Migration and accumulation of ultra-depleted subduction-related melts in the Massif du Sud ophiolite (New Caledonia)

Claudio Marchesi*, Carlos J. Garrido, Marguerite Godard, France Belley, Eric Ferre

*Corresponding author for this work

    Research output: Contribution to journalReview articlepeer-review

    75 Citations (Scopus)

    Abstract

    The Massif du Sud is a large ophiolitic complex that crops out in the southern region of New Caledonia (SW Pacific). It is dominated by harzburgite tectonite that locally shows a transitional gradation to massive dunite up section. Clinopyroxene, orthopyroxene and plagioclase progressively appear in dunite up to the transition to layered wehrlite and orthopyroxene-gabbro. The dunite-wehrlite and wehrlite-gabbro contacts are parallel and the latter defines the paleo-Moho.

    Highly depleted modal, mineral and bulk rock compositions indicate that harzburgites are residues after high degrees (20-30%) of partial melting mainly in the spinet-stability field. Their relative enrichment in HFSE, LREE and MREE is due to re-equilibration of melting residues with percolating melts. Dunite formed in the Moho transition zone by reaction between residual mantle harzburgite and olivine-saturated melts that led to pyroxene dissolution and olivine precipitation. Rare clinopyroxene and plagioclase crystallized in interstitial melt pores of dunite from primitive, low-TiO2, ultra-depleted liquids with a geochemical signature transitional between those of island arc tholeiites and boninites.

    Ascending batches of relatively high-SiO2, ultra-depleted melts migrated through the Moho transition zone and generated wehrlite by olivine dissolution and crystallization of clinopyroxene, orthopyroxene and plagioclase in variable amounts. These liquids were more evolved and were produced by higher degrees of melting or from a more depleted source compared with melts that locally crystallized clinopyroxene in dunite. Ultra-depleted magmas, non-cogenetic with those that formed the Moho transition zone, ascended to the lower crust and generated gabbroic cumulates with subduction-related affinity. Thus, the ultramafic and mafic rocks in the Moho transition zone and lower crust of the Massif du Sud ophiolite are not products of fractional crystallization from a single magma-type but are the result of migration and accumulation of different melts in a multi-stage evolution. The record of high partial melting in the mantle section, and migration and accumulation of ultra-depleted subduction-related melts in the Moho transition zone and lower crust support that the Massif du Sud ophiolite is a portion of forearc lithosphere generated in an extensional regime during the early phases of the subduction zone evolution. Our results show the existence of different types of ultra-depleted melt compositions arriving at the Moho transition zone and lower crust of an infant intraoceanic paleo-arc. Ultra-depleted melts may thus be a significant component of the melt budget generated in oceanic spreading forearcs prior to aggregation and mixing of a large range of melt compositions in the crust. (C) 2009 Elsevier B.V. All rights reserved.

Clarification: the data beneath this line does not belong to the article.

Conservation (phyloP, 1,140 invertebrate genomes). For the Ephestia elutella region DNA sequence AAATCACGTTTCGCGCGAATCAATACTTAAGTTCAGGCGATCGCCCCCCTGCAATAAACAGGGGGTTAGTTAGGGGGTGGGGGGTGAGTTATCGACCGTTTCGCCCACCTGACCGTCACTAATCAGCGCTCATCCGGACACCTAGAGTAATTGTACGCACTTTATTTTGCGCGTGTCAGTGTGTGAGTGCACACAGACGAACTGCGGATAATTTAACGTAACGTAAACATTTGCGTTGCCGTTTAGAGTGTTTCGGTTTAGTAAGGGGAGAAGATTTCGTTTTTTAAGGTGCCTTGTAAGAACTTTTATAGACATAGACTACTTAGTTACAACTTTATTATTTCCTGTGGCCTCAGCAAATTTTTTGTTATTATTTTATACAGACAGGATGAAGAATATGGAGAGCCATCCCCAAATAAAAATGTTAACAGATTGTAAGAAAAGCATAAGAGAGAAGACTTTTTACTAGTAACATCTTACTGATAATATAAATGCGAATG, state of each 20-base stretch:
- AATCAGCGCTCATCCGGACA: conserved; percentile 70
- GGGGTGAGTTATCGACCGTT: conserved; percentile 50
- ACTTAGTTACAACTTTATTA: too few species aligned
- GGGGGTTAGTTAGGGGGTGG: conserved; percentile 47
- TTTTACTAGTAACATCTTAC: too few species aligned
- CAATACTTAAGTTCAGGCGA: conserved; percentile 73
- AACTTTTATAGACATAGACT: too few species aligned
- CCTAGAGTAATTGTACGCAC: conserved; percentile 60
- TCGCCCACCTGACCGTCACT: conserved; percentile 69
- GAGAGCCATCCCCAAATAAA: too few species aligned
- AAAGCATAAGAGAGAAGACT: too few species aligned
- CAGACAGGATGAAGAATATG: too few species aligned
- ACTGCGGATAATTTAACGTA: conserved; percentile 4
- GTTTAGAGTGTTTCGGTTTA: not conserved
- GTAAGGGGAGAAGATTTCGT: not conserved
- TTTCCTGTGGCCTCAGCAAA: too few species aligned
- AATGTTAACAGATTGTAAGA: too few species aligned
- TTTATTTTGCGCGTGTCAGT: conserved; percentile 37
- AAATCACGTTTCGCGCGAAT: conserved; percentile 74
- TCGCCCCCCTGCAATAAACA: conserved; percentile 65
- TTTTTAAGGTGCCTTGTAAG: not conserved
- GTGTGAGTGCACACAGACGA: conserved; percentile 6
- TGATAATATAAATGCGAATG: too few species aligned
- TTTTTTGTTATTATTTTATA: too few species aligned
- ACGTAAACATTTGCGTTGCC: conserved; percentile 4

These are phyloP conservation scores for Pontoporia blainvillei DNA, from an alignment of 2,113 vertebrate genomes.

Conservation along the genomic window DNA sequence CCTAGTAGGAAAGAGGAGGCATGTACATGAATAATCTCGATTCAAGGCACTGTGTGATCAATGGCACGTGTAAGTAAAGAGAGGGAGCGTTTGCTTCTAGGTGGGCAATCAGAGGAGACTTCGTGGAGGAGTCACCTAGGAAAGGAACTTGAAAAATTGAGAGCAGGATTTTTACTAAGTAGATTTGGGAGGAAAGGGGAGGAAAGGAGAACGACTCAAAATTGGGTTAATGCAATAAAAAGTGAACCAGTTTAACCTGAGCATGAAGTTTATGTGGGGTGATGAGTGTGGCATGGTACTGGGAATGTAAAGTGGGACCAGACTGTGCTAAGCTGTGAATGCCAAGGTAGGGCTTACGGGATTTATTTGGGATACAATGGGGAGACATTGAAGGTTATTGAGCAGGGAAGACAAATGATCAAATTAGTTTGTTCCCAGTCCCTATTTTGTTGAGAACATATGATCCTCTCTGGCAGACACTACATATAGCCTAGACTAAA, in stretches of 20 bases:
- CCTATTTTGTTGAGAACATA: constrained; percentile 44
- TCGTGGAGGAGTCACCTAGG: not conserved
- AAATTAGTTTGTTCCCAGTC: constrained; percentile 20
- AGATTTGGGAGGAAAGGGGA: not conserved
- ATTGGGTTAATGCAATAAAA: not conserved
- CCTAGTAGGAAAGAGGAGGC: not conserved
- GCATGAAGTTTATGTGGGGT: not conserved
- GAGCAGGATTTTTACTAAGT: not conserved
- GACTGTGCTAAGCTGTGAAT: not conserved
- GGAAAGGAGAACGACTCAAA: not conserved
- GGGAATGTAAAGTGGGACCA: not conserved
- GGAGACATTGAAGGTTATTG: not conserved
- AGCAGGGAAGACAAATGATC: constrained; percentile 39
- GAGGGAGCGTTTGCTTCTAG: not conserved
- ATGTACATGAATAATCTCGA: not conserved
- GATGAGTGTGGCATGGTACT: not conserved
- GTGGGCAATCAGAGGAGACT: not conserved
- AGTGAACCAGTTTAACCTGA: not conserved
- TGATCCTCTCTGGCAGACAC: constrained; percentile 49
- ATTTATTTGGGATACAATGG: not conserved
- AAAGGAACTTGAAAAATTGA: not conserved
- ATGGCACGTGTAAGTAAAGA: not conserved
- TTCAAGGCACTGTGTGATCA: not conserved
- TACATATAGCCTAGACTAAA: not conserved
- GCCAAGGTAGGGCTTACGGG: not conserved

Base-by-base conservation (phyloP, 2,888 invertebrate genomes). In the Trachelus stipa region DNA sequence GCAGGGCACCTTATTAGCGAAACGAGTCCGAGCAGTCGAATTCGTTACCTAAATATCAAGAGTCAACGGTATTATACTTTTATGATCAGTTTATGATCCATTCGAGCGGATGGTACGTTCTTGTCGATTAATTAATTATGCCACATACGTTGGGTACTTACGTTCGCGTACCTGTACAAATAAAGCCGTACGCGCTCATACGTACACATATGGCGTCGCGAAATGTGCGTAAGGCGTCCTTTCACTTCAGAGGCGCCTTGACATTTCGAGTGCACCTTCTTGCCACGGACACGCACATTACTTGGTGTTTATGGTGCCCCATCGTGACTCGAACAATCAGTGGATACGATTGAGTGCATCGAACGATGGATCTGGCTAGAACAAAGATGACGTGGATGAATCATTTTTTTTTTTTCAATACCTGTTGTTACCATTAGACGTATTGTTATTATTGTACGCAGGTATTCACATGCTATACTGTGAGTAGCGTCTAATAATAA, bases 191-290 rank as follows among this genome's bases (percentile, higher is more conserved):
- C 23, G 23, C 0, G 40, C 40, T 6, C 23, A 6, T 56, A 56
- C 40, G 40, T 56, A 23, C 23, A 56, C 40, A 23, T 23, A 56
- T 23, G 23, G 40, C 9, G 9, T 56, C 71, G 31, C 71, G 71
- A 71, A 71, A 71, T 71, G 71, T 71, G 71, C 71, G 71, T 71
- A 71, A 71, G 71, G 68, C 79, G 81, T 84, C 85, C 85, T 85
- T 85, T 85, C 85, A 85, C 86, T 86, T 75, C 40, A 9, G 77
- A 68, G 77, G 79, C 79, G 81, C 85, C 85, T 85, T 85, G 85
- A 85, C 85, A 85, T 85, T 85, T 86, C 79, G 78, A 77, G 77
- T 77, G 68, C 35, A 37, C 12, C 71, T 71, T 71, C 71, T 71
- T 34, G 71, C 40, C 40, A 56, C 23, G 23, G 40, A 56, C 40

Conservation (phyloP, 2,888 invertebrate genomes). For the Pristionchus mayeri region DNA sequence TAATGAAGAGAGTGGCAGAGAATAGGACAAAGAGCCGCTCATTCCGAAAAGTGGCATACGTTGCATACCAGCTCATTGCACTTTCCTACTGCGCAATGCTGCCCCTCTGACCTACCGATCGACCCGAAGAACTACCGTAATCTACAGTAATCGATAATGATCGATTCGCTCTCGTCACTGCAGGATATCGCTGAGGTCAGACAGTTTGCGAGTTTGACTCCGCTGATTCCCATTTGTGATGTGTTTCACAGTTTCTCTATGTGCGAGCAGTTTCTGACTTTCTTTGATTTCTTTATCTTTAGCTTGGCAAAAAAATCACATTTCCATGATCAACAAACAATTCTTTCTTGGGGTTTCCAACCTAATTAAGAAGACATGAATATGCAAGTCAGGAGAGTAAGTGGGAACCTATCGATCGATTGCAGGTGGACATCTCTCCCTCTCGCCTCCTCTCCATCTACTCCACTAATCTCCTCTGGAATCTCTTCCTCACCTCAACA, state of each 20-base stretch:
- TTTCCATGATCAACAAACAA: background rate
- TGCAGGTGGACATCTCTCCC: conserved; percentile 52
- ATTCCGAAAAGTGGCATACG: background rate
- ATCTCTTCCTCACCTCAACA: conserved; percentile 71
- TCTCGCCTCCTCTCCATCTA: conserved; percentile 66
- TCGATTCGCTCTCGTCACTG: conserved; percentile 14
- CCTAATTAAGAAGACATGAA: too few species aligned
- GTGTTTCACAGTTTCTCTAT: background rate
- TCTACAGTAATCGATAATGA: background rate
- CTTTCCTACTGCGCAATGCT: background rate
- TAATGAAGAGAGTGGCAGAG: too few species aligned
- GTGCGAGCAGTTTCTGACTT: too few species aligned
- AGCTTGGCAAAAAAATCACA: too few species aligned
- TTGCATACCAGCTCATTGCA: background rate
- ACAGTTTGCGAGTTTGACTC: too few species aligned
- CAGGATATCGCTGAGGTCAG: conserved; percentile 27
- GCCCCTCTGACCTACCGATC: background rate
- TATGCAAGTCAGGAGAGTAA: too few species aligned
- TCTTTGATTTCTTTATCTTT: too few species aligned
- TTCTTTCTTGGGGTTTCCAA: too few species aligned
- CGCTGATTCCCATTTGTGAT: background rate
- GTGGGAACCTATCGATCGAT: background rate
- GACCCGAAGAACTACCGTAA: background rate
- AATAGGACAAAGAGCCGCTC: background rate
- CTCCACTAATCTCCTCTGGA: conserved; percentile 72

Original languageEnglish
    Pages (from-to)171-186
    Number of pages16
    JournalChemical Geology
    Volume266
    Issue number3-4
    DOIs
    Publication statusPublished - 30 Aug 2009

    Keywords

    • Boninite
    • Island arc lower crust
    • Moho transition zone
    • New Caledonia
    • Subduction zone
    • Ultra-depleted melt
    • MOHO TRANSITION ZONE
    • MID-ATLANTIC RIDGE
    • TRACE-ELEMENT FRACTIONATION
    • SERIES VOLCANIC-ROCKS
    • BETTS COVE OPHIOLITE
    • SLOW-SPREADING RIDGE
    • OCEANIC LOWER CRUST
    • IZU-BONIN-MARIANA
    • UPPER-MANTLE
    • OMAN OPHIOLITE

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